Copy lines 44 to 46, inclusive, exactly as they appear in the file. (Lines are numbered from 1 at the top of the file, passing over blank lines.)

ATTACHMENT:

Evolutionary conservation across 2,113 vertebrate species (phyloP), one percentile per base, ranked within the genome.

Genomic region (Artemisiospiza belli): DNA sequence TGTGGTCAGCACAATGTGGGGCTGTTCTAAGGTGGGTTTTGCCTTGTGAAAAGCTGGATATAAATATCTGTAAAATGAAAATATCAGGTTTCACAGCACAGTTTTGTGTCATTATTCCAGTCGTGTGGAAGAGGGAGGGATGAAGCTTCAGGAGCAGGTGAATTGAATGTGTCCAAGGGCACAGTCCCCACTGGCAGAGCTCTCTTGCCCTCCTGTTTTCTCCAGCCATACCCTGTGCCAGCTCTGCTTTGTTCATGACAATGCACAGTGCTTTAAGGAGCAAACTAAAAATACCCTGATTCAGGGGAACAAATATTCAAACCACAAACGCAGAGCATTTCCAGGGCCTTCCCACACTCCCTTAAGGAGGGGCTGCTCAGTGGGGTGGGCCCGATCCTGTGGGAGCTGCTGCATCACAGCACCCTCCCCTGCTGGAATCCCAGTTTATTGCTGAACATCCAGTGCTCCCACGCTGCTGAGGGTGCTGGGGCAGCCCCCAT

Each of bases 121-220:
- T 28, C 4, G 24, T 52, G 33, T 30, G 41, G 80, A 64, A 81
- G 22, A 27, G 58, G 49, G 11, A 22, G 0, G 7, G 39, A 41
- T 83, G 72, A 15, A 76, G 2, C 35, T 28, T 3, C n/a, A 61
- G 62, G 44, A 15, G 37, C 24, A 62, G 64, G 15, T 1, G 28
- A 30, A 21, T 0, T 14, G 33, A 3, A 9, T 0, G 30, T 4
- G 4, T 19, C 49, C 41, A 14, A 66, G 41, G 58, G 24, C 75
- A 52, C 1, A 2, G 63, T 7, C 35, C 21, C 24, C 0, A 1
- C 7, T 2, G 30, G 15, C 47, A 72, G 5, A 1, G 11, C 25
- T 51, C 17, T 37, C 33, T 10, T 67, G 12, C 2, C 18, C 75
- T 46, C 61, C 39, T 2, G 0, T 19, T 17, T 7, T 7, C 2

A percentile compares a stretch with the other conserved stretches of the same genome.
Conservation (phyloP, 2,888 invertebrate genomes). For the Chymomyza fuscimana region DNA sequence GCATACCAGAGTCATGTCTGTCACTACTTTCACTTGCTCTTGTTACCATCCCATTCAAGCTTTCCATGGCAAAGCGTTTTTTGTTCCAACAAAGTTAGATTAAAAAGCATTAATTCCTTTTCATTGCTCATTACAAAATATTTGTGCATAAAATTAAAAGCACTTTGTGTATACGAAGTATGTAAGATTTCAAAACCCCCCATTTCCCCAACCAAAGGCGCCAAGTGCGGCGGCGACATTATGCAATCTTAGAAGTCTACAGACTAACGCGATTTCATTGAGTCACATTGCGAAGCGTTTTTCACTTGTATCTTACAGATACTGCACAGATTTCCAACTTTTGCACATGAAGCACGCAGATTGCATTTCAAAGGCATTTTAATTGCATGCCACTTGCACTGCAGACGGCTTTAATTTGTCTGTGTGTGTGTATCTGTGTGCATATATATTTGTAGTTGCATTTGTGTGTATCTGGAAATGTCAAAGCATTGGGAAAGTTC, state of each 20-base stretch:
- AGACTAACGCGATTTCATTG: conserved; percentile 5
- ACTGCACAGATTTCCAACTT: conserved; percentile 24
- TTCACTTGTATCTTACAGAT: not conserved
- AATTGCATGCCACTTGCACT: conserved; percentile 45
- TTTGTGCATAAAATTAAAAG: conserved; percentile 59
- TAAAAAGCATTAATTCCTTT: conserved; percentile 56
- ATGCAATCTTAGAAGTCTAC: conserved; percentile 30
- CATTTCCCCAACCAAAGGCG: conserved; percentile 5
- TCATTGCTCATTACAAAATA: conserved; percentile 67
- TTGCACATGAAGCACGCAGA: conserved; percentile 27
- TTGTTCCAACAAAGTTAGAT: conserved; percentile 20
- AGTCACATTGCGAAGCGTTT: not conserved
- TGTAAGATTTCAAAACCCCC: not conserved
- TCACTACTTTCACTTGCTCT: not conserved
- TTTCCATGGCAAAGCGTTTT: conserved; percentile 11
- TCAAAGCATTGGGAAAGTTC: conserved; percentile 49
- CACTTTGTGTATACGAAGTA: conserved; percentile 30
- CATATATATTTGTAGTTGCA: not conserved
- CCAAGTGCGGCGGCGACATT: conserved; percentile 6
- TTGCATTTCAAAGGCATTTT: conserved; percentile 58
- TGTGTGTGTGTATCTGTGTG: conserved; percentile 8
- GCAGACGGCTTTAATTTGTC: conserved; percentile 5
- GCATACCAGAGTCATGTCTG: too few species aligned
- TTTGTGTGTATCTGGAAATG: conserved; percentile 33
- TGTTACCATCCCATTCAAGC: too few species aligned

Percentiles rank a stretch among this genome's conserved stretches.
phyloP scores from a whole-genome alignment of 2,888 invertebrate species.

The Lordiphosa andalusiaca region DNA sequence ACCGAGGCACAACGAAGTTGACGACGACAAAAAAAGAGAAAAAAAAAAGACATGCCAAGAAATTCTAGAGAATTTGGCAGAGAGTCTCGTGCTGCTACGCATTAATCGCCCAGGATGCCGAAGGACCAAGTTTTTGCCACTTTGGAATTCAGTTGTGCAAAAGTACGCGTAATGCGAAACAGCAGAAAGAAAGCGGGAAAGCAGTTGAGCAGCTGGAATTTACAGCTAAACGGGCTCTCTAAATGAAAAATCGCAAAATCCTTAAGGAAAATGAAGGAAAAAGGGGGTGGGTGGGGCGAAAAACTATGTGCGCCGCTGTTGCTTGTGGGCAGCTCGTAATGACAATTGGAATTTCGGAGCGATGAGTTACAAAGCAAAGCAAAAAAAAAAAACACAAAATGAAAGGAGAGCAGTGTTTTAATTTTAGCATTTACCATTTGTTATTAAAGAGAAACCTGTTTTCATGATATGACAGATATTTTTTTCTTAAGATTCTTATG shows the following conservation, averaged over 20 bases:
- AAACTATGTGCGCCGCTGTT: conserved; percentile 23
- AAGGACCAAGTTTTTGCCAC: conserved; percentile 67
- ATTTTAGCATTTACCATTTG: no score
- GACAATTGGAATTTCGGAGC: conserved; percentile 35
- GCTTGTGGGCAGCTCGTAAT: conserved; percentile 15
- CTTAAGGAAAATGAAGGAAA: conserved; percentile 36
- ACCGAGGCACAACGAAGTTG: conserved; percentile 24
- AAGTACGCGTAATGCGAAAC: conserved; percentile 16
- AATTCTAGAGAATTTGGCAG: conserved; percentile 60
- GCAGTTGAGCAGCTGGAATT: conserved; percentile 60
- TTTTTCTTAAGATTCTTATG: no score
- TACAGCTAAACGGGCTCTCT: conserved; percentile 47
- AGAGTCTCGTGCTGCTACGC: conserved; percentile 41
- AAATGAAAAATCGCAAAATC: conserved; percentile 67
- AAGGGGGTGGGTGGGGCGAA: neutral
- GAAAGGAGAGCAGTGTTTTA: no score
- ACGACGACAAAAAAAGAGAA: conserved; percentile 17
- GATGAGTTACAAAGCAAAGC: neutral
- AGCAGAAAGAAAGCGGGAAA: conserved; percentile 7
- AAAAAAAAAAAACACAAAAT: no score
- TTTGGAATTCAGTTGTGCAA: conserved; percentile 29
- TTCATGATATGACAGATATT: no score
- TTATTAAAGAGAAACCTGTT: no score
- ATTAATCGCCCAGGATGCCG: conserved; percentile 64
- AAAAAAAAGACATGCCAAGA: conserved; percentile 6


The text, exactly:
- AAACTATGTGCGCCGCTGTT: conserved; percentile 23
- AAGGACCAAGTTTTTGCCAC: conserved; percentile 67
- ATTTTAGCATTTACCATTTG: no score